August 31, 2010
Learning is the conscious and unconscious acquisition of information which, through interpretation and understanding, and storage of that knowledge, results in a potential or permanent behavior change or no change at all. This can come about in myriad ways. While there are many theories about how learning takes place, one theory developed during the middle of the 20th century suggested that not all behavior was learned by experience. In other words, some behavior could be learned without a behavior change taking place; that some behaviors, aggressive ones specifically, could be manifested simply by observing others acting aggressively. This assertion that the process of learning involves cognition fueled the transition from staunch behaviorism to the more modern cognitive learning theories developed over the last 20 years.
Observational learning, or social learning theory, focuses on the social context of learning and proposes that we can learn from one another by observation, imitation, or by modeling. Albert Bandura is considered to be the originator and main proponent of this theory. During the prime of his career he endeavored to understand the cognitive processes associated with peoples’ interaction with one another. In contrast to the traditional behaviorist view that learning is initiated by a permanent behavioral change, social learning theorists suggest that direct experience is not necessary for our behavior to be self-adjusted. They say that learning can take place simply by observing others actions and the subsequent outcomes of those actions. If we see another person being praised for a particular behavior we are likely to seek that positive reinforcement by repeating that same behavior. On the other hand, if we see another person being punished for a particular behavior we are unlikely to repeat that behavior knowing that it results in positive punishment.
In 1961 Albert Bandura began a study that would become known as ‘The Bobo Doll experiment’. He developed this experiment to study the relationship between observed behavior and exhibited behavior. He intended to prove that aggression is manifested through the observation of others acting aggressively and that learning of that behavior required no direct experience. There are four separate processes that occur during observational learning. First, a person must recognize a behavior. This can be influenced by the initial value a person puts on that behavior. Second, the behavior must be retained and available for retrieval at a later date. A person might form a mental picture of the behavior in their mind in order to remember it. Third, a person must be physically and/or intellectually capable of performing the actions that produce the behavior. On occasion, the necessary skills have yet to be attained, making reproduction impossible. Fourth, a person must have form a goal orientation with the behavior. Subsequent punishment or reinforcement for the behavior, to the person being observed or the person observing, is the most crucial part of the process. This final act ultimately determines whether or not a person will act on the information they acquired and stored about a particular behavior.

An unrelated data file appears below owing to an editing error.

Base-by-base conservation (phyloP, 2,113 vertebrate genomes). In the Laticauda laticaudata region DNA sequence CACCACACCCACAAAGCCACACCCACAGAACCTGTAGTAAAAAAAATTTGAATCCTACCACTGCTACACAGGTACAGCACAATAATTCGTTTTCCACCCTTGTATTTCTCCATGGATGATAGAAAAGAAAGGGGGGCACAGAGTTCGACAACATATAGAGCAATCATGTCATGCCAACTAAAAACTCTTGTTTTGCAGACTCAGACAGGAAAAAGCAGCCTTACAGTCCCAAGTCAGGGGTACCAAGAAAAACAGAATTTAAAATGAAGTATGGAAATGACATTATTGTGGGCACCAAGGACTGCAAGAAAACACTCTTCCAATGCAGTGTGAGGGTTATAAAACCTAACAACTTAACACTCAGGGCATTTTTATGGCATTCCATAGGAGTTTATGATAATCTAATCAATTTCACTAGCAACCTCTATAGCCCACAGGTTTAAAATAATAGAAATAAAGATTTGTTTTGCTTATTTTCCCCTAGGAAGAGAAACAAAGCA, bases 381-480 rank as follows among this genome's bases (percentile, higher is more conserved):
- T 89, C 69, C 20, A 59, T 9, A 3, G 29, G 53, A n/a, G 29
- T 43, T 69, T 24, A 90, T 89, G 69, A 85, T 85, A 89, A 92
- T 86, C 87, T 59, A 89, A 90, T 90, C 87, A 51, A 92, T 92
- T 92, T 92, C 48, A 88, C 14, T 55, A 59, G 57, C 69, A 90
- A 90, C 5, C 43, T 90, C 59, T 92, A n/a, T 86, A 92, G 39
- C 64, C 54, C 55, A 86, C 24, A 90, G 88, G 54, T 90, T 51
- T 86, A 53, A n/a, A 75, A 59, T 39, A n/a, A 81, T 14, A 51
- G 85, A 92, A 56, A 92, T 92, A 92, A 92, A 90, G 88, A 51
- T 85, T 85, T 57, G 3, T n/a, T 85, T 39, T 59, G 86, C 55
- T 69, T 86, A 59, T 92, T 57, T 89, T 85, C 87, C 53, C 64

The idea that we acquire knowledge by observation of what others do and the consequences of their actions seems very primal. Indeed, it has a foundation in evolutionary biology and can be corroborated by Darwin’s theory of natural selection. By watching others go through the trial and error process we hopefully gain more than we lose. In other words, we achieve and prosper vicariously. This would lend to the argument that we are neurologically predisposed to this form of knowledge acquisition.
It is much more efficient and effective to learn by observation than to contrive our own knowledge. Studies have demonstrated that the learning process is expedited by observing “expert” models. (Van…